09/01/2011 11:50 am ET Updated Oct 31, 2011

Illinois' Low-Income Heating Assistance Program Could Be Slashed By 60 Percent

Low-income individuals, senior citizens and the disabled are being warned by the state to apply as early as possible for state and federal assistance in paying their heating bills this winter as funds for the program are running low.

As CBS Chicago reports, families who rely on the Low Income Home Energy Assistance Program (LIHEAP) to pay their energy bills and keep their homes cool were forced to go without assistance this summer. The Illinois Department of Commerce and Economic Opportunity, which oversees the program, prioritized their newly limited funding to help those who qualify for the program stay warm during the fast-approaching winter months.

"While we would have liked to have offered services both in the summer and in the winter, our priority is the winter program," department spokeswoman Marcelyn Love explained to CBS. "We have maintained as much funding as possible to help protect people this winter."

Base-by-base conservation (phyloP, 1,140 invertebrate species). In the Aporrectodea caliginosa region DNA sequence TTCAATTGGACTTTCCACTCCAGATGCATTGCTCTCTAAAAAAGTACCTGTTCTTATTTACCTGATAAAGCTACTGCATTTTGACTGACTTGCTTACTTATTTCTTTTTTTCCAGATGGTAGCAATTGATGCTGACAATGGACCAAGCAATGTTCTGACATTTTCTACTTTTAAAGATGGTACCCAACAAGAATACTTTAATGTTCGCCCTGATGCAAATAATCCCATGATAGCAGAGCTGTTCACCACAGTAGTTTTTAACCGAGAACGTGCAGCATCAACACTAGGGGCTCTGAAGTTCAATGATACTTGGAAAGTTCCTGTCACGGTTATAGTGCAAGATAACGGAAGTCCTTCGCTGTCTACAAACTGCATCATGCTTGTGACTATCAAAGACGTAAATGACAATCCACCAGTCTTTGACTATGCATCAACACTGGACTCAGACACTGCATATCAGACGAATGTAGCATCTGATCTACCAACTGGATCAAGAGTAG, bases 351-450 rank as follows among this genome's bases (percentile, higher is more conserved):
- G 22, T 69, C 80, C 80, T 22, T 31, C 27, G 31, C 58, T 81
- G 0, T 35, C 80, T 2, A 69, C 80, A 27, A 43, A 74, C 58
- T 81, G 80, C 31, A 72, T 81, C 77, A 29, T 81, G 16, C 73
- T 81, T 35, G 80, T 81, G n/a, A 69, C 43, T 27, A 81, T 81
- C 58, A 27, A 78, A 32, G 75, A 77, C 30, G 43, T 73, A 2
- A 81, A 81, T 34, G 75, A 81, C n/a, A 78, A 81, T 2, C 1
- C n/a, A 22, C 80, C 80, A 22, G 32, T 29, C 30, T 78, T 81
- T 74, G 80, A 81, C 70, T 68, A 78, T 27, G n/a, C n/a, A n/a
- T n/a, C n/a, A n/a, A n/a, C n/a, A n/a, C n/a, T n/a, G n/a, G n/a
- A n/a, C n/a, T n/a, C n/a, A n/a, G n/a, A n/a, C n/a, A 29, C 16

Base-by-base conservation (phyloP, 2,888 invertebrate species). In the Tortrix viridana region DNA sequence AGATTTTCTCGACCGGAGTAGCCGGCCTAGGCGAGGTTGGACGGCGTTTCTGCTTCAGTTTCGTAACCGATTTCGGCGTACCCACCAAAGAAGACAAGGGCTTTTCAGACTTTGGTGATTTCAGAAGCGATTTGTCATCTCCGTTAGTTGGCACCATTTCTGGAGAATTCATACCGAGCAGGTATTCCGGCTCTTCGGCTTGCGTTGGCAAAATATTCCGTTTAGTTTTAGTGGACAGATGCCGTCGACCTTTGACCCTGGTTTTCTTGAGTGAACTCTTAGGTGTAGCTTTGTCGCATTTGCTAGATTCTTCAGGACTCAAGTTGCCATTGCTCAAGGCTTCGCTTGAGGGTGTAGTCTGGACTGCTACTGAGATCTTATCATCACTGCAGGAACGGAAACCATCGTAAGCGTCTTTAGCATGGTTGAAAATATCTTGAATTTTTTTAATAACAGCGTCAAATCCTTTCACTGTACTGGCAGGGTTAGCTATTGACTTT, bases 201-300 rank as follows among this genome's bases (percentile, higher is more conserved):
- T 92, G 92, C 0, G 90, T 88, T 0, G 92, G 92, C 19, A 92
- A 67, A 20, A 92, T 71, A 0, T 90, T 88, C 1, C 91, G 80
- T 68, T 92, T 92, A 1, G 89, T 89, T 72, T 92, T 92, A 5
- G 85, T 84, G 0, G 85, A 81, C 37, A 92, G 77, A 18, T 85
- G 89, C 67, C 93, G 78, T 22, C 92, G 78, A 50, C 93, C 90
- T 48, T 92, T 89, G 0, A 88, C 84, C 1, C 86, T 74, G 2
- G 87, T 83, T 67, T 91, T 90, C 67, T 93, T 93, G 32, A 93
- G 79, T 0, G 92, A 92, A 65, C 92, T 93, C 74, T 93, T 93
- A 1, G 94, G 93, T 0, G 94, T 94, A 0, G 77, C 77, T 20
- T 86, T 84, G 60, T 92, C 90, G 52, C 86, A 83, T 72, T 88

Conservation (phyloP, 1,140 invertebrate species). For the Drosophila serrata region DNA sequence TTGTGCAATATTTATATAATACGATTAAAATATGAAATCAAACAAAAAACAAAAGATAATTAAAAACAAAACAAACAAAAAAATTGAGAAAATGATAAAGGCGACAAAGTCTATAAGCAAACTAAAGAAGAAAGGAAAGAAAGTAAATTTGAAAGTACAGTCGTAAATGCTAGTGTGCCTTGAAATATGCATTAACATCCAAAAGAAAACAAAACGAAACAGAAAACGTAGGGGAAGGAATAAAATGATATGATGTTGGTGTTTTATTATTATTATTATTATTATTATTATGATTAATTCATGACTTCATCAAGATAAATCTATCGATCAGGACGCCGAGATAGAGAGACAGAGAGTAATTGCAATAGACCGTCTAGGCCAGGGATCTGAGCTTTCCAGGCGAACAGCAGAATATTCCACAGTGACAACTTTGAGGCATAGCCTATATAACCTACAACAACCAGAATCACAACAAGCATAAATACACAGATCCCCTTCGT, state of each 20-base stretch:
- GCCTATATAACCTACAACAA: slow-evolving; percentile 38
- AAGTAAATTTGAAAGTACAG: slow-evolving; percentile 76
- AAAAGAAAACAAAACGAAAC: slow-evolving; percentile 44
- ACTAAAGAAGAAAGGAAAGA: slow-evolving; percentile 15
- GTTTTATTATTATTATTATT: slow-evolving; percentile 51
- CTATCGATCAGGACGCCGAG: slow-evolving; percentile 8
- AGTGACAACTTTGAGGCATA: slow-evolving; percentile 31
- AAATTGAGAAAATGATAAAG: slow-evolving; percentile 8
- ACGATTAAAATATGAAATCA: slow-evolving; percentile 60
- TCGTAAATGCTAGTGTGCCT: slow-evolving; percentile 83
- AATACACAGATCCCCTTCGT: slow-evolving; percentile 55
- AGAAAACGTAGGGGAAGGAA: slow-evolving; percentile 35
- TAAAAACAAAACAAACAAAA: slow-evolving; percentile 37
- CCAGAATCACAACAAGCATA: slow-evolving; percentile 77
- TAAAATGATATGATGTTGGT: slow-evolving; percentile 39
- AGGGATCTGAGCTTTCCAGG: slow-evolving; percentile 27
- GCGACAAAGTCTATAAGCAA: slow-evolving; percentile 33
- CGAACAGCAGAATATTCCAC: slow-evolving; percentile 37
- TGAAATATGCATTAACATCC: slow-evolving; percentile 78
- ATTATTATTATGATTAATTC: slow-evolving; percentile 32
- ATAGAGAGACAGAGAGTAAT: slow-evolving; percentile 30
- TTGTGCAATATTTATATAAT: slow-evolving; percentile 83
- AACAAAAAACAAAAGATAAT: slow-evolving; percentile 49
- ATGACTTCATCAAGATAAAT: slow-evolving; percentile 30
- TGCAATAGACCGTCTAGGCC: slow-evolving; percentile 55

Earlier this month, the heating assistance program was reportedly facing a drastic cut in federal funding -- from $98 million to $41 million -- leaving behind a hole that states will inevitably not be able to fill.

Senior citizens and individuals with disabilities can begin to apply for the program Thursday. Low-income families with children can apply as early as Oct. 1, while all others will have to wait until Nov. 1, WJBC reports.

In order to qualify for the program on the basis of income, a single person must report a monthly income no greater than $1,361. A two-person household's maximum monthly income can be $1,839.

In 2011, the department's drafted 2012 plan reported [PDF] that, of the eligible population of over 860,000 households, just over 60 percent utilized the program -- far exceeding their 35 percent service target. Despite this clear discrepancy, the department's proposed service target goal for 2012 remains fixed at 35 percent.

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